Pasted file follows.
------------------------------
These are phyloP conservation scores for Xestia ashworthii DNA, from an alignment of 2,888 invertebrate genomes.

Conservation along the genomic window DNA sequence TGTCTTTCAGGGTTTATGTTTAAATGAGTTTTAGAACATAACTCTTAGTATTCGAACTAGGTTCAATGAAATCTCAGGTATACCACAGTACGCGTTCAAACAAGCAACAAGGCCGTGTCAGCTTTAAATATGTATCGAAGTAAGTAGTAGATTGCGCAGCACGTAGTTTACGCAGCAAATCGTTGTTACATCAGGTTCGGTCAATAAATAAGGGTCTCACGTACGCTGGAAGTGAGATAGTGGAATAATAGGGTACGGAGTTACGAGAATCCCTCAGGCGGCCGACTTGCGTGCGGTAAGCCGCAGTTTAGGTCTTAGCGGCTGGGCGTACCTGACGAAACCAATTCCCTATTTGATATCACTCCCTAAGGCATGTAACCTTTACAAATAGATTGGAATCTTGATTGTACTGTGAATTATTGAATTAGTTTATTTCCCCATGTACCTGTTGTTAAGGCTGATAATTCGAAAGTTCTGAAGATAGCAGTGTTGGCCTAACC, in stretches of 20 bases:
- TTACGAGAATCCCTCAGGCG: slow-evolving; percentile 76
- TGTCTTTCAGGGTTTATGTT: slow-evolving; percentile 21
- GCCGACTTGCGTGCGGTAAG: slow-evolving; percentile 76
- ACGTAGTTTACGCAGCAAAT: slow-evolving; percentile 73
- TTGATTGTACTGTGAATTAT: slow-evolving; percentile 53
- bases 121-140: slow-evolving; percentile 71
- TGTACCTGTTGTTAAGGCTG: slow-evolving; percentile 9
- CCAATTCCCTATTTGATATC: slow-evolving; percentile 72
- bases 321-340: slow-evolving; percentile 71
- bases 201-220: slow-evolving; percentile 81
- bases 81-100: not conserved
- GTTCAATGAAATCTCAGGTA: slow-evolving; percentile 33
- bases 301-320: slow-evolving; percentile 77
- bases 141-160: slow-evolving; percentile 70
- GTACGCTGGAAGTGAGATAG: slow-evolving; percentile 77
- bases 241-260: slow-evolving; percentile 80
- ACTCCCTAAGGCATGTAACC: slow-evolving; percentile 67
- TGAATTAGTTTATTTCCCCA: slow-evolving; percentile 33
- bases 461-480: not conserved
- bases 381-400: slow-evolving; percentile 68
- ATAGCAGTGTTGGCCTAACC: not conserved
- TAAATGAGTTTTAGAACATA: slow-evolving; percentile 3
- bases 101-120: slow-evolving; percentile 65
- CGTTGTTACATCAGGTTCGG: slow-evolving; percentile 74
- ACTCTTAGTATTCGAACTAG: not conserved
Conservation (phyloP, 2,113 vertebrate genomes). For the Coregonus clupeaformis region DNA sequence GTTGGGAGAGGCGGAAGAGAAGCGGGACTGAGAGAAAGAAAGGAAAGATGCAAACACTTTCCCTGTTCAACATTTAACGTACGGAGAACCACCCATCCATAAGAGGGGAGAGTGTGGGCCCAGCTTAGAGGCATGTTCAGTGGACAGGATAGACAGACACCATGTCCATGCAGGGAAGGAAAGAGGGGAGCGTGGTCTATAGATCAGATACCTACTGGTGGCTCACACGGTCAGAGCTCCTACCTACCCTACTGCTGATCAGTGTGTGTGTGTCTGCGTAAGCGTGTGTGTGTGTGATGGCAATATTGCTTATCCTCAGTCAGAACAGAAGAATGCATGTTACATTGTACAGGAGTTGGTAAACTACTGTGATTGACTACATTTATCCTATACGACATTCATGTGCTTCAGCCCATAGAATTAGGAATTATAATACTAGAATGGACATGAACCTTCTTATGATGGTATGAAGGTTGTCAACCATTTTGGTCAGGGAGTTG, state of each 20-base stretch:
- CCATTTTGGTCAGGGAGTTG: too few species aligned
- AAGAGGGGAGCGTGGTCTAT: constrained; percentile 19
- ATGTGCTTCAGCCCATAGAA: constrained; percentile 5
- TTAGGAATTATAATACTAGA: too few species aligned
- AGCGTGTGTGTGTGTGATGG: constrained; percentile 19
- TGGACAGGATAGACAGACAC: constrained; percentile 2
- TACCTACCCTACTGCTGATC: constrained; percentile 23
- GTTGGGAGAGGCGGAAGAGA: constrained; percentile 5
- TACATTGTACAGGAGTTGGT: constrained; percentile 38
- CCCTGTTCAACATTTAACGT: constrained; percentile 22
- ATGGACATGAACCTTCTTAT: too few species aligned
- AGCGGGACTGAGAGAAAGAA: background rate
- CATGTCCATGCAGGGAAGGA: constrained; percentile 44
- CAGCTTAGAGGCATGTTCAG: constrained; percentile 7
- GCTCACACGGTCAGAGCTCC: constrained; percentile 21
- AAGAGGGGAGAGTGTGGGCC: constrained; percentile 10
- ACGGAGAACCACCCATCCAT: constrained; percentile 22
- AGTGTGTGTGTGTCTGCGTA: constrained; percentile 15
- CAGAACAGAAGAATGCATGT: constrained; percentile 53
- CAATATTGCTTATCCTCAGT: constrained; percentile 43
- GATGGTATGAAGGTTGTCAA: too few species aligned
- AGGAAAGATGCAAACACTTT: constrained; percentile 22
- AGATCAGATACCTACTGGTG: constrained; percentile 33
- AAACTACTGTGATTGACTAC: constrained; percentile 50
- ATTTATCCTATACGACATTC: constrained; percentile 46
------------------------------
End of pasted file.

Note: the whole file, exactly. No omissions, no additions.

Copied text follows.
These are phyloP conservation scores for Xestia ashworthii DNA, from an alignment of 2,888 invertebrate genomes.

Conservation along the genomic window DNA sequence TGTCTTTCAGGGTTTATGTTTAAATGAGTTTTAGAACATAACTCTTAGTATTCGAACTAGGTTCAATGAAATCTCAGGTATACCACAGTACGCGTTCAAACAAGCAACAAGGCCGTGTCAGCTTTAAATATGTATCGAAGTAAGTAGTAGATTGCGCAGCACGTAGTTTACGCAGCAAATCGTTGTTACATCAGGTTCGGTCAATAAATAAGGGTCTCACGTACGCTGGAAGTGAGATAGTGGAATAATAGGGTACGGAGTTACGAGAATCCCTCAGGCGGCCGACTTGCGTGCGGTAAGCCGCAGTTTAGGTCTTAGCGGCTGGGCGTACCTGACGAAACCAATTCCCTATTTGATATCACTCCCTAAGGCATGTAACCTTTACAAATAGATTGGAATCTTGATTGTACTGTGAATTATTGAATTAGTTTATTTCCCCATGTACCTGTTGTTAAGGCTGATAATTCGAAAGTTCTGAAGATAGCAGTGTTGGCCTAACC, in stretches of 20 bases:
- TTACGAGAATCCCTCAGGCG: slow-evolving; percentile 76
- TGTCTTTCAGGGTTTATGTT: slow-evolving; percentile 21
- GCCGACTTGCGTGCGGTAAG: slow-evolving; percentile 76
- ACGTAGTTTACGCAGCAAAT: slow-evolving; percentile 73
- TTGATTGTACTGTGAATTAT: slow-evolving; percentile 53
- bases 121-140: slow-evolving; percentile 71
- TGTACCTGTTGTTAAGGCTG: slow-evolving; percentile 9
- CCAATTCCCTATTTGATATC: slow-evolving; percentile 72
- bases 321-340: slow-evolving; percentile 71
- bases 201-220: slow-evolving; percentile 81
- bases 81-100: not conserved
- GTTCAATGAAATCTCAGGTA: slow-evolving; percentile 33
- bases 301-320: slow-evolving; percentile 77
- bases 141-160: slow-evolving; percentile 70
- GTACGCTGGAAGTGAGATAG: slow-evolving; percentile 77
- bases 241-260: slow-evolving; percentile 80
- ACTCCCTAAGGCATGTAACC: slow-evolving; percentile 67
- TGAATTAGTTTATTTCCCCA: slow-evolving; percentile 33
- bases 461-480: not conserved
- bases 381-400: slow-evolving; percentile 68
- ATAGCAGTGTTGGCCTAACC: not conserved
- TAAATGAGTTTTAGAACATA: slow-evolving; percentile 3
- bases 101-120: slow-evolving; percentile 65
- CGTTGTTACATCAGGTTCGG: slow-evolving; percentile 74
- ACTCTTAGTATTCGAACTAG: not conserved
Conservation (phyloP, 2,113 vertebrate genomes). For the Coregonus clupeaformis region DNA sequence GTTGGGAGAGGCGGAAGAGAAGCGGGACTGAGAGAAAGAAAGGAAAGATGCAAACACTTTCCCTGTTCAACATTTAACGTACGGAGAACCACCCATCCATAAGAGGGGAGAGTGTGGGCCCAGCTTAGAGGCATGTTCAGTGGACAGGATAGACAGACACCATGTCCATGCAGGGAAGGAAAGAGGGGAGCGTGGTCTATAGATCAGATACCTACTGGTGGCTCACACGGTCAGAGCTCCTACCTACCCTACTGCTGATCAGTGTGTGTGTGTCTGCGTAAGCGTGTGTGTGTGTGATGGCAATATTGCTTATCCTCAGTCAGAACAGAAGAATGCATGTTACATTGTACAGGAGTTGGTAAACTACTGTGATTGACTACATTTATCCTATACGACATTCATGTGCTTCAGCCCATAGAATTAGGAATTATAATACTAGAATGGACATGAACCTTCTTATGATGGTATGAAGGTTGTCAACCATTTTGGTCAGGGAGTTG, state of each 20-base stretch:
- CCATTTTGGTCAGGGAGTTG: too few species aligned
- AAGAGGGGAGCGTGGTCTAT: constrained; percentile 19
- ATGTGCTTCAGCCCATAGAA: constrained; percentile 5
- TTAGGAATTATAATACTAGA: too few species aligned
- AGCGTGTGTGTGTGTGATGG: constrained; percentile 19
- TGGACAGGATAGACAGACAC: constrained; percentile 2
- TACCTACCCTACTGCTGATC: constrained; percentile 23
- GTTGGGAGAGGCGGAAGAGA: constrained; percentile 5
- TACATTGTACAGGAGTTGGT: constrained; percentile 38
- CCCTGTTCAACATTTAACGT: constrained; percentile 22
- ATGGACATGAACCTTCTTAT: too few species aligned
- AGCGGGACTGAGAGAAAGAA: background rate
- CATGTCCATGCAGGGAAGGA: constrained; percentile 44
- CAGCTTAGAGGCATGTTCAG: constrained; percentile 7
- GCTCACACGGTCAGAGCTCC: constrained; percentile 21
- AAGAGGGGAGAGTGTGGGCC: constrained; percentile 10
- ACGGAGAACCACCCATCCAT: constrained; percentile 22
- AGTGTGTGTGTGTCTGCGTA: constrained; percentile 15
- CAGAACAGAAGAATGCATGT: constrained; percentile 53
- CAATATTGCTTATCCTCAGT: constrained; percentile 43
- GATGGTATGAAGGTTGTCAA: too few species aligned
- AGGAAAGATGCAAACACTTT: constrained; percentile 22
- AGATCAGATACCTACTGGTG: constrained; percentile 33
- AAACTACTGTGATTGACTAC: constrained; percentile 50
- ATTTATCCTATACGACATTC: constrained; percentile 46